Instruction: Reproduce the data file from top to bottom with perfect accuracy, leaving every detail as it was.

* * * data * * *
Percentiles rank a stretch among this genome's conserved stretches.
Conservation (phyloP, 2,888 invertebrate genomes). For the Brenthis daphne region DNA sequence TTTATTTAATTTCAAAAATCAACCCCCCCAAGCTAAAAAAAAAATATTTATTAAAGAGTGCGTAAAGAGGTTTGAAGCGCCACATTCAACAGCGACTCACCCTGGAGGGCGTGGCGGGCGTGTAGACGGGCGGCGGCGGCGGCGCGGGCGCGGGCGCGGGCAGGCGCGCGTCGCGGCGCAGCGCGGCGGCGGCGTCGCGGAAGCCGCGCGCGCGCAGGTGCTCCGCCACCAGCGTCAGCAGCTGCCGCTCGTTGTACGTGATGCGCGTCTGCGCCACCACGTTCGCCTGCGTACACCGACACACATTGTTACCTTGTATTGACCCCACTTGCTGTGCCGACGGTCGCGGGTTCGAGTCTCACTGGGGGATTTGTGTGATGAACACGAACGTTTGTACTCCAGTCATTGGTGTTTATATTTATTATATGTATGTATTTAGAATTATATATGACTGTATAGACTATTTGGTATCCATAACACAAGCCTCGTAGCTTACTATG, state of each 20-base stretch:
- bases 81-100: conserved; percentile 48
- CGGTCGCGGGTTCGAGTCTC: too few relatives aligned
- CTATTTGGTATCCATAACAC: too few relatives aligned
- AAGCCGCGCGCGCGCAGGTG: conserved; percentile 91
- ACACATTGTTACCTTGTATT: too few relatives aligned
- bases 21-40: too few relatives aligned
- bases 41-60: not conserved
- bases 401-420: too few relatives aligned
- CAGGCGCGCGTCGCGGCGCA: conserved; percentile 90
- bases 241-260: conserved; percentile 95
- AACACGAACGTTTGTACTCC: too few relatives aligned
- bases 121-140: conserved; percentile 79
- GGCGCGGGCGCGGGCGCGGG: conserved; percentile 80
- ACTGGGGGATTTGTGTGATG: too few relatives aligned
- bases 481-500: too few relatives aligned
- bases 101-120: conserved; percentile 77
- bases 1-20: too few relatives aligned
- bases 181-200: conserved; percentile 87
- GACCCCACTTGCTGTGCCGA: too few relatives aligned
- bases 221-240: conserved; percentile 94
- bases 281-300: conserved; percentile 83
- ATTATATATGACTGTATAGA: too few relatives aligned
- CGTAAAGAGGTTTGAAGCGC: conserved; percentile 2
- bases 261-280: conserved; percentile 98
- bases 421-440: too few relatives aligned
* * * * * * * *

Percentiles rank a stretch among this genome's conserved stretches.
Conservation (phyloP, 2,888 invertebrate genomes). For the Brenthis daphne region DNA sequence TTTATTTAATTTCAAAAATCAACCCCCCCAAGCTAAAAAAAAAATATTTATTAAAGAGTGCGTAAAGAGGTTTGAAGCGCCACATTCAACAGCGACTCACCCTGGAGGGCGTGGCGGGCGTGTAGACGGGCGGCGGCGGCGGCGCGGGCGCGGGCGCGGGCAGGCGCGCGTCGCGGCGCAGCGCGGCGGCGGCGTCGCGGAAGCCGCGCGCGCGCAGGTGCTCCGCCACCAGCGTCAGCAGCTGCCGCTCGTTGTACGTGATGCGCGTCTGCGCCACCACGTTCGCCTGCGTACACCGACACACATTGTTACCTTGTATTGACCCCACTTGCTGTGCCGACGGTCGCGGGTTCGAGTCTCACTGGGGGATTTGTGTGATGAACACGAACGTTTGTACTCCAGTCATTGGTGTTTATATTTATTATATGTATGTATTTAGAATTATATATGACTGTATAGACTATTTGGTATCCATAACACAAGCCTCGTAGCTTACTATG, state of each 20-base stretch:
- bases 81-100: conserved; percentile 48
- CGGTCGCGGGTTCGAGTCTC: too few relatives aligned
- CTATTTGGTATCCATAACAC: too few relatives aligned
- AAGCCGCGCGCGCGCAGGTG: conserved; percentile 91
- ACACATTGTTACCTTGTATT: too few relatives aligned
- bases 21-40: too few relatives aligned
- bases 41-60: not conserved
- bases 401-420: too few relatives aligned
- CAGGCGCGCGTCGCGGCGCA: conserved; percentile 90
- bases 241-260: conserved; percentile 95
- AACACGAACGTTTGTACTCC: too few relatives aligned
- bases 121-140: conserved; percentile 79
- GGCGCGGGCGCGGGCGCGGG: conserved; percentile 80
- ACTGGGGGATTTGTGTGATG: too few relatives aligned
- bases 481-500: too few relatives aligned
- bases 101-120: conserved; percentile 77
- bases 1-20: too few relatives aligned
- bases 181-200: conserved; percentile 87
- GACCCCACTTGCTGTGCCGA: too few relatives aligned
- bases 221-240: conserved; percentile 94
- bases 281-300: conserved; percentile 83
- ATTATATATGACTGTATAGA: too few relatives aligned
- CGTAAAGAGGTTTGAAGCGC: conserved; percentile 2
- bases 261-280: conserved; percentile 98
- bases 421-440: too few relatives aligned